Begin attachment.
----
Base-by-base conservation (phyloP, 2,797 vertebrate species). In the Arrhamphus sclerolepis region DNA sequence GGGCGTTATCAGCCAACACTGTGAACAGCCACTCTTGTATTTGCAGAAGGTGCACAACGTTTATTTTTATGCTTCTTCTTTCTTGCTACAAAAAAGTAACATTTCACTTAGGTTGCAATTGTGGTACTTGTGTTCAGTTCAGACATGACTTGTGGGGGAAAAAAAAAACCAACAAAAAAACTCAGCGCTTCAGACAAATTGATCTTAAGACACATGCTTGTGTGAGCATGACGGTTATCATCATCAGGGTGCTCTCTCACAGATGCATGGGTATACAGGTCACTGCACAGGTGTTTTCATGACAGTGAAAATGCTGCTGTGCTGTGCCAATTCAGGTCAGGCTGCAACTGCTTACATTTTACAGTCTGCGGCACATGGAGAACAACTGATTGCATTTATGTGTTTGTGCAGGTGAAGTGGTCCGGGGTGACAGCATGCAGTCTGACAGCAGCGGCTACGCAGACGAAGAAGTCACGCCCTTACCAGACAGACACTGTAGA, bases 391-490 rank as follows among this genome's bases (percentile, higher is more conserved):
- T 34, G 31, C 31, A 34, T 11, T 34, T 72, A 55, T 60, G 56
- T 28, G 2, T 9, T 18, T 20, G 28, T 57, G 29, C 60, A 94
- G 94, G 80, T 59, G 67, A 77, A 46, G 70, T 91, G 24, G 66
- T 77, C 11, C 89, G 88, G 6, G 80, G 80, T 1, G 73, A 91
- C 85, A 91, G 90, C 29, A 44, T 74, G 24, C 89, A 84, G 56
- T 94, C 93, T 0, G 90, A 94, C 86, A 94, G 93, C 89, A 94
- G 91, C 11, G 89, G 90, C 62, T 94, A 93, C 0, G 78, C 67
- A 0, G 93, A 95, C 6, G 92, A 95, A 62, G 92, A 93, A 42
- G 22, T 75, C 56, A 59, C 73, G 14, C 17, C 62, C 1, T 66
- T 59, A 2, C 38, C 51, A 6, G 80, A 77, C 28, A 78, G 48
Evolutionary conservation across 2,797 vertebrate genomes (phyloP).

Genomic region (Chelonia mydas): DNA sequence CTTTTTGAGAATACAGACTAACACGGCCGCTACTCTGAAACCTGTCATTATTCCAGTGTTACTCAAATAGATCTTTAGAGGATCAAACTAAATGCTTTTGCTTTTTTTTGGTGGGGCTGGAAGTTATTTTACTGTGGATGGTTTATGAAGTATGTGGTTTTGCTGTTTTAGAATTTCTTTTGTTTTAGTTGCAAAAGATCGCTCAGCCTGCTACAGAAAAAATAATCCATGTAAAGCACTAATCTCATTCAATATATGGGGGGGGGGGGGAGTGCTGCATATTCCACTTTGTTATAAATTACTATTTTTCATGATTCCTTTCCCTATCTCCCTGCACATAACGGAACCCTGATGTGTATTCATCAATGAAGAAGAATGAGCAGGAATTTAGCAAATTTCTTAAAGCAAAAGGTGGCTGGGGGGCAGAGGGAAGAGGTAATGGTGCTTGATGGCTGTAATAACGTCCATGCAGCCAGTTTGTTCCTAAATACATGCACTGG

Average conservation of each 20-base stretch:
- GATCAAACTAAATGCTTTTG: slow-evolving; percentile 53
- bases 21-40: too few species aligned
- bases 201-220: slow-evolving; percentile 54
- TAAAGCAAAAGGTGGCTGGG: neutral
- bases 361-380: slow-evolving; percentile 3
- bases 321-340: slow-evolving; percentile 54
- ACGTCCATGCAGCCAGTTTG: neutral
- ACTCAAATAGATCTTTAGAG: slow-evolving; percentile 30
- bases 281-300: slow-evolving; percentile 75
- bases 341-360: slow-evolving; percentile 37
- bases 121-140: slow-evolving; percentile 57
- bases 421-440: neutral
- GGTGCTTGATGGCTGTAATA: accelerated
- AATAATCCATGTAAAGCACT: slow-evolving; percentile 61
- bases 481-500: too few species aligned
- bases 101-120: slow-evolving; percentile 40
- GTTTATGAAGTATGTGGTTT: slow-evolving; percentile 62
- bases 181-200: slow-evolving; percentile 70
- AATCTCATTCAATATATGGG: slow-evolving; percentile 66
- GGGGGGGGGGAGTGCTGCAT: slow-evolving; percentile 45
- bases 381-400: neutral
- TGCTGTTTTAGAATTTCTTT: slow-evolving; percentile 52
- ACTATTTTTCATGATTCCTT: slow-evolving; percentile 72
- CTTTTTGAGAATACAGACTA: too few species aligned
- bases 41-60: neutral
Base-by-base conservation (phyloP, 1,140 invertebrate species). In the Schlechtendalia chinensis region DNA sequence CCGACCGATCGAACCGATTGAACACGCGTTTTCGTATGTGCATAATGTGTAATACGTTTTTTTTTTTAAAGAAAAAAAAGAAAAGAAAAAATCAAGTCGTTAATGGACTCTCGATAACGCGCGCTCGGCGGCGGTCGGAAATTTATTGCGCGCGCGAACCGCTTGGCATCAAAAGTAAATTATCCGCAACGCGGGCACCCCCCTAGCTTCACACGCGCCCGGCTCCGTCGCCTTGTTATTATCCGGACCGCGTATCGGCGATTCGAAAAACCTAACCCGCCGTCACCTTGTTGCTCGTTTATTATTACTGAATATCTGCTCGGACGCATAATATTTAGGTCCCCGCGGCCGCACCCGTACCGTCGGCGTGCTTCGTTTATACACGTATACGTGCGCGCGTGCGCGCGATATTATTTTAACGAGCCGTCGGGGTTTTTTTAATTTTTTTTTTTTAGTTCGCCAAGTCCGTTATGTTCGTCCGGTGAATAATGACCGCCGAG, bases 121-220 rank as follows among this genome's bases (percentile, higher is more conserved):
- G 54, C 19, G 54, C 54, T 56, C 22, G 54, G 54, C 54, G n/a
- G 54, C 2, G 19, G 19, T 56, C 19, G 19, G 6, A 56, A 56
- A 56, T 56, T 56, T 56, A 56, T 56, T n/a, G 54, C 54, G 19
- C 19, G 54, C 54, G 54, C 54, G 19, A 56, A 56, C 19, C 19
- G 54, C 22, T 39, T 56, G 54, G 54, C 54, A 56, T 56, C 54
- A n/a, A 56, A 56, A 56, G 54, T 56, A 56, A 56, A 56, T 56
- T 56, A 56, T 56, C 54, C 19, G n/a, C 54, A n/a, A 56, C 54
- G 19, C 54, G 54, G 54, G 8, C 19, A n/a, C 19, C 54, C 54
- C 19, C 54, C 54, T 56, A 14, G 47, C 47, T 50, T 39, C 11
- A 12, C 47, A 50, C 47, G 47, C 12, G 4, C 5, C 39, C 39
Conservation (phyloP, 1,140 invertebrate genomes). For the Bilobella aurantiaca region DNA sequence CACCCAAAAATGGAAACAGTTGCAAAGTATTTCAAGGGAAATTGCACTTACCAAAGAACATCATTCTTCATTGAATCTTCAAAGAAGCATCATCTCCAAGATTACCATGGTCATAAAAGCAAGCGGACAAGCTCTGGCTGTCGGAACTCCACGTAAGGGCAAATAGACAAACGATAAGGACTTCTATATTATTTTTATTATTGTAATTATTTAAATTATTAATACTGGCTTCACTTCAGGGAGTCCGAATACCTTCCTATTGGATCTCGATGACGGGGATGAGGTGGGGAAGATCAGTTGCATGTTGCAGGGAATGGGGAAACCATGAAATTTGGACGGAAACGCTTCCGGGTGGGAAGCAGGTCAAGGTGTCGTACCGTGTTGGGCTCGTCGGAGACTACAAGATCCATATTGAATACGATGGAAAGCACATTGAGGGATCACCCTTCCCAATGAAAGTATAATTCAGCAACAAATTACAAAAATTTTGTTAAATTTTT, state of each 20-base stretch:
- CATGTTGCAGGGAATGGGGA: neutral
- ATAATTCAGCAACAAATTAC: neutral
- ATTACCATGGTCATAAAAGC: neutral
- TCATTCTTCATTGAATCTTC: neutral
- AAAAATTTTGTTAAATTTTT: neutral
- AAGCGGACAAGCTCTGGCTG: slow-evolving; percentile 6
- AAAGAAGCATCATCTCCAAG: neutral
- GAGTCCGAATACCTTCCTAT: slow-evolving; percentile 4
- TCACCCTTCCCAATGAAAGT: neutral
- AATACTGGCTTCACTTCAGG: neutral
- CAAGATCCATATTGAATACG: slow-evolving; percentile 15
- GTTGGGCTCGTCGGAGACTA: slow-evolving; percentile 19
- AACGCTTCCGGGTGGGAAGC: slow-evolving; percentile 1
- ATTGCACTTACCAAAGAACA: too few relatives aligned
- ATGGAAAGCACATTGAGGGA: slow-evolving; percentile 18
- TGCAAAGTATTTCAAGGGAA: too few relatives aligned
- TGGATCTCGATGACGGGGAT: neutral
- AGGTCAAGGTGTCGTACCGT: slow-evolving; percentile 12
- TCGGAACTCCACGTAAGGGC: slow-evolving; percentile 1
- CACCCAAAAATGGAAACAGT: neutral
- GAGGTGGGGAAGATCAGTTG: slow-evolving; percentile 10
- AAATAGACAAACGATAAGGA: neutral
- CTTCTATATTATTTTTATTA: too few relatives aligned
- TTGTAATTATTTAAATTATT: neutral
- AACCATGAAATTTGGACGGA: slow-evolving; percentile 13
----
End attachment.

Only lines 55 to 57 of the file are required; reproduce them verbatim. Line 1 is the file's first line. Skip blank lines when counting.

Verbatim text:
- TCATTCTTCATTGAATCTTC: neutral
- AAAAATTTTGTTAAATTTTT: neutral
- AAGCGGACAAGCTCTGGCTG: slow-evolving; percentile 6